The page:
What is Ketamine

Updated: Mar 28

Ketamine is an anesthetic drug that works in the brain. It creates a “dissociative” state of mind.

It has a fast effect in the symptoms of depression that outlast the treatment session because it works with many different receptors in the brain. (Brain receptors are where the

medication connects to cause an effect.) A study in Yale university, found that one of the effects of Ketamine is an increase in “glutamate” production, which in a cascade of events, prompts the brain to form new neural connections. This is know as “Neuroplasticity”. When “Neuroplasticity" happens, the brain becomes more adaptable and able to create new pathways, giving a person the opportunity to develop more positive thoughts and behaviors.


Several receptors and neurotransmitters in the brain are involved in Mood control. N-

methyl-D-aspartate (NMDA) has a significant role in the etiology of depression. Ketamine is an

antagonist of these receptors, working very fast controlling symptoms of depression and acute

suicidal ideation.“Ketamine effects in chronic pain and as an antidepressant far outlast the actual drug levels and are probably mediated by a secondary increase in structural synaptic connectivity that is mediated by a neural response to the Ketamine-induced hyper-glutamatergic state. (sleigh 2014)”


Research


Ketamine which was widely used as anesthesia during surgeries, triggers glutamate production, which, in a complex, cascading series of events, prompts the brain to form new neural connections. This makes the brain more adaptable and able to create new pathways, and gives patients the opportunity to develop more positive thoughts and behaviors. This was an effect that had not been seen before, even with traditional antidepressants.


effects in chronic pain, and as an antidepressant, far outlast the actual drug levels and are probably mediated by a secondary increase in structural synaptic connectivity that is mediated by a neuronal response to the ketamine induced hyper-glutamatergic state." (Sleigh 2014).

The N-methyl-D-aspartate (NMDA) receptor has a significant role in the etiology of depression. Ketamine, through its NMDA antagonistic action, works rapidly in controlling symptoms of depression and acute suicidal ideation. Ketamine may increase glutamate levels and lead to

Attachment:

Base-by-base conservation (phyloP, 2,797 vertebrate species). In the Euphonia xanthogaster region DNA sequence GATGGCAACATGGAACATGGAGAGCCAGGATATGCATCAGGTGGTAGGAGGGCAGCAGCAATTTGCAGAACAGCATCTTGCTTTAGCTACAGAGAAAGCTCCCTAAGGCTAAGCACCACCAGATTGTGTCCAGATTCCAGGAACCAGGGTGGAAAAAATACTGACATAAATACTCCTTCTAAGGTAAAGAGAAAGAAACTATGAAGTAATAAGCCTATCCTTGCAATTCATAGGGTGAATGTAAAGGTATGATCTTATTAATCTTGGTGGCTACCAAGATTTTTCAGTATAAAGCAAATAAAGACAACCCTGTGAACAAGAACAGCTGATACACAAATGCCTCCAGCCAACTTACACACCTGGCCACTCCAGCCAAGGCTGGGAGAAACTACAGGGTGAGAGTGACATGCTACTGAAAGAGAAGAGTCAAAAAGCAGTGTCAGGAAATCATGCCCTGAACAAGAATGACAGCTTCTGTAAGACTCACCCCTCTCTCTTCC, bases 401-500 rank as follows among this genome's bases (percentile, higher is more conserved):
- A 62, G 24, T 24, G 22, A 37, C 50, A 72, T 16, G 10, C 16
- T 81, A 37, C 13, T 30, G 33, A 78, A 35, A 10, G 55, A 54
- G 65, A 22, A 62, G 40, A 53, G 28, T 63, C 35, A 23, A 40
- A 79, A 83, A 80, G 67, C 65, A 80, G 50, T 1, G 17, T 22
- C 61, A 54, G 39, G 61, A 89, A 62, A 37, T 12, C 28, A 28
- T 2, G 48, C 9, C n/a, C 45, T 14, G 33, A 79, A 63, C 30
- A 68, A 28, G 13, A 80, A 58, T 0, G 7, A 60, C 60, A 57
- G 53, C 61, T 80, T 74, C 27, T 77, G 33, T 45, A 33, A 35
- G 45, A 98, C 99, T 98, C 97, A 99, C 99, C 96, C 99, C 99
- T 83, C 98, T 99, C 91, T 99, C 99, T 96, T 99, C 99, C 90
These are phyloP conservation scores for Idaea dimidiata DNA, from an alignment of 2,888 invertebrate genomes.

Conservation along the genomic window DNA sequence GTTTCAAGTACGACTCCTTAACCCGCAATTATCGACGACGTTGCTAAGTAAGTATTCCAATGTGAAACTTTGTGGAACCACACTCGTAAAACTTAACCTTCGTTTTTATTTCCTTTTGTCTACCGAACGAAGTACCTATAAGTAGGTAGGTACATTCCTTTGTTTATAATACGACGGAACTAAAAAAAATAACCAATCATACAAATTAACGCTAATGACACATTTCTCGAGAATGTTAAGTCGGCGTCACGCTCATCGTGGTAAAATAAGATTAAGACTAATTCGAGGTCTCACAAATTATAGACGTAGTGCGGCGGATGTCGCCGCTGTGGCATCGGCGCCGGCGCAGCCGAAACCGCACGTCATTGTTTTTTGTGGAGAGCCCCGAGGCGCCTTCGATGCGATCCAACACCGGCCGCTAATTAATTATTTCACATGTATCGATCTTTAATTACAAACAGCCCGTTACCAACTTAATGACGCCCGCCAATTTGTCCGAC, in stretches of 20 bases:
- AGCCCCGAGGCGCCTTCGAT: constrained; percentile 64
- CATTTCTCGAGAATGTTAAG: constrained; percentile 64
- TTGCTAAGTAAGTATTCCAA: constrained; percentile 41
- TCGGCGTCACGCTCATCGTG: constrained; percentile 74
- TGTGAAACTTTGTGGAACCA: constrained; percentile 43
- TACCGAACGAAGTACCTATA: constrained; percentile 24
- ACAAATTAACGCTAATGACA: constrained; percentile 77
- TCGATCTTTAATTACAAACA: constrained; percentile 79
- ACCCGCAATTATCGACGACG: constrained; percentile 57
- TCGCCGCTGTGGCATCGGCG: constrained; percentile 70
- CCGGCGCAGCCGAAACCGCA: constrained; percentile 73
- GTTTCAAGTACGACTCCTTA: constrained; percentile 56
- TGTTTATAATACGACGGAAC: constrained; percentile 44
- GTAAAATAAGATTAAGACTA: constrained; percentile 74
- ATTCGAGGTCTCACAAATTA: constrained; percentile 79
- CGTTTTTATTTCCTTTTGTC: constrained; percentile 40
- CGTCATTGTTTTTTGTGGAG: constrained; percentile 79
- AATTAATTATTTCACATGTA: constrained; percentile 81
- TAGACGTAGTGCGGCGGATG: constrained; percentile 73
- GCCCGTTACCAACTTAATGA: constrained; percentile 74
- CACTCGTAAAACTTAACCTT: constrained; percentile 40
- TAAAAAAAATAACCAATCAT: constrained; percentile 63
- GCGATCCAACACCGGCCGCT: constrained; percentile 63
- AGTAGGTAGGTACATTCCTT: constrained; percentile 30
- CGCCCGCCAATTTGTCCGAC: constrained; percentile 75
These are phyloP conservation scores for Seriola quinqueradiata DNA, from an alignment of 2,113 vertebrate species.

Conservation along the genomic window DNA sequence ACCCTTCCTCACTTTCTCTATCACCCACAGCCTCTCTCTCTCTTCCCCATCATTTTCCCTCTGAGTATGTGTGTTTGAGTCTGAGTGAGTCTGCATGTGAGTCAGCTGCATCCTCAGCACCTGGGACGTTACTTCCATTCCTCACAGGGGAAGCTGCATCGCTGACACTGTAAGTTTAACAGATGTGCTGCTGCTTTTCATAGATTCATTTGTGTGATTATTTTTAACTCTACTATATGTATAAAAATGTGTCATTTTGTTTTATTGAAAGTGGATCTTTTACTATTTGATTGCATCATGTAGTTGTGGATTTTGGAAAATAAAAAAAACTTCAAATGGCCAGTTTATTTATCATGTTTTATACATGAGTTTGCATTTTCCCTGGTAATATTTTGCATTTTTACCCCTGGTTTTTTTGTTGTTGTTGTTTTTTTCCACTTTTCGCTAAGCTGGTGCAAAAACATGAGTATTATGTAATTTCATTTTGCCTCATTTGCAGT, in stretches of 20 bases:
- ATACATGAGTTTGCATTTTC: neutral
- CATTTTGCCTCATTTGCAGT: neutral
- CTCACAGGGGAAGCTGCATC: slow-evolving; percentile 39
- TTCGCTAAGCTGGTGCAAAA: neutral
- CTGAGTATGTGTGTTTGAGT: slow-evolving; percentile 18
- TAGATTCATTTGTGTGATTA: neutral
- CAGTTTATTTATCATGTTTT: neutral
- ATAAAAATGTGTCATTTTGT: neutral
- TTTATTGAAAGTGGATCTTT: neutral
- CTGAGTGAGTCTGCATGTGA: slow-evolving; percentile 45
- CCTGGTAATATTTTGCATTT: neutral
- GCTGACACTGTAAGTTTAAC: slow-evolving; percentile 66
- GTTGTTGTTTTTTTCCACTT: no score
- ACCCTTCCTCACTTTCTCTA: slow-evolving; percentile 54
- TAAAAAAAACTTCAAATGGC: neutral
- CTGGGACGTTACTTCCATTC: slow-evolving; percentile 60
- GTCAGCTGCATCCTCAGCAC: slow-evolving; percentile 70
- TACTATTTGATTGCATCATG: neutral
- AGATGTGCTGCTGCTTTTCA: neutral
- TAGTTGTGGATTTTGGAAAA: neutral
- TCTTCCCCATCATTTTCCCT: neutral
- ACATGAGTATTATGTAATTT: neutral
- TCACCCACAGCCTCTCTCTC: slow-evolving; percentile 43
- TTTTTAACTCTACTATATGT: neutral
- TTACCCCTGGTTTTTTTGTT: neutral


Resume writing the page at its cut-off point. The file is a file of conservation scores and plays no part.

synaptogenesis and elevated levels of brain-derived neurotrophic factor (BDNF). Severe depressive disorder is among most debilitating condition. Conventional pharmacotherapy usually takes several weeks (usually 4–12 weeks) to improve symptoms. Ketamine is an N methyl-D aspartate receptor antagonist having rapid action on depressive symptoms.


One popular theory was the serotonin hypothesis, which asserted that people with depression had low levels of a neurotransmitter called serotonin. This hypothesis came about by accident— certain drugs given to treat other diseases like high blood pressure and tuberculosis seemed to drastically affect people’s moods. Those that lowered serotonin levels caused depression- like symptoms; others that raised serotonin levels created euphoric-like feelings in depressed patients. This discovery ushered in a new class of drugs meant to treat depression, known as selective serotonin reuptake inhibitors (SSRIs). The first one developed for the mass market was Prozac. But eventually it became clear that the serotonin hypothesis didn’t fully explain depression. Not only were SSRIs of limited help to more than one-third of the people given them for depression, but growing research showed that the neurotransmitters these drugs target (like serotonin) account for less than 20 percent of the neurotransmitters in a person’s brain. The other 80 percent are neurotransmitters called GABA and glutamate. GABA and glutamate were known to play a role in seizure disorders and schizophrenia. Together, the two neurotransmitters form a complex push-and-pull response, sparking and stopping electrical activity in the brain. Researchers believe they may be responsible for regulating the majority of brain activity, including mood.


Intense stress can alter glutamate signaling in the brain and have effects on the neurons that make them less adaptable and less able to communicate with other neurons. This means stress and depression themselves make it harder to deal with negative events, a cycle that can make matters even worse for people struggling with difficult life events. Ketamine—from anesthetic to depression "miracle drug"



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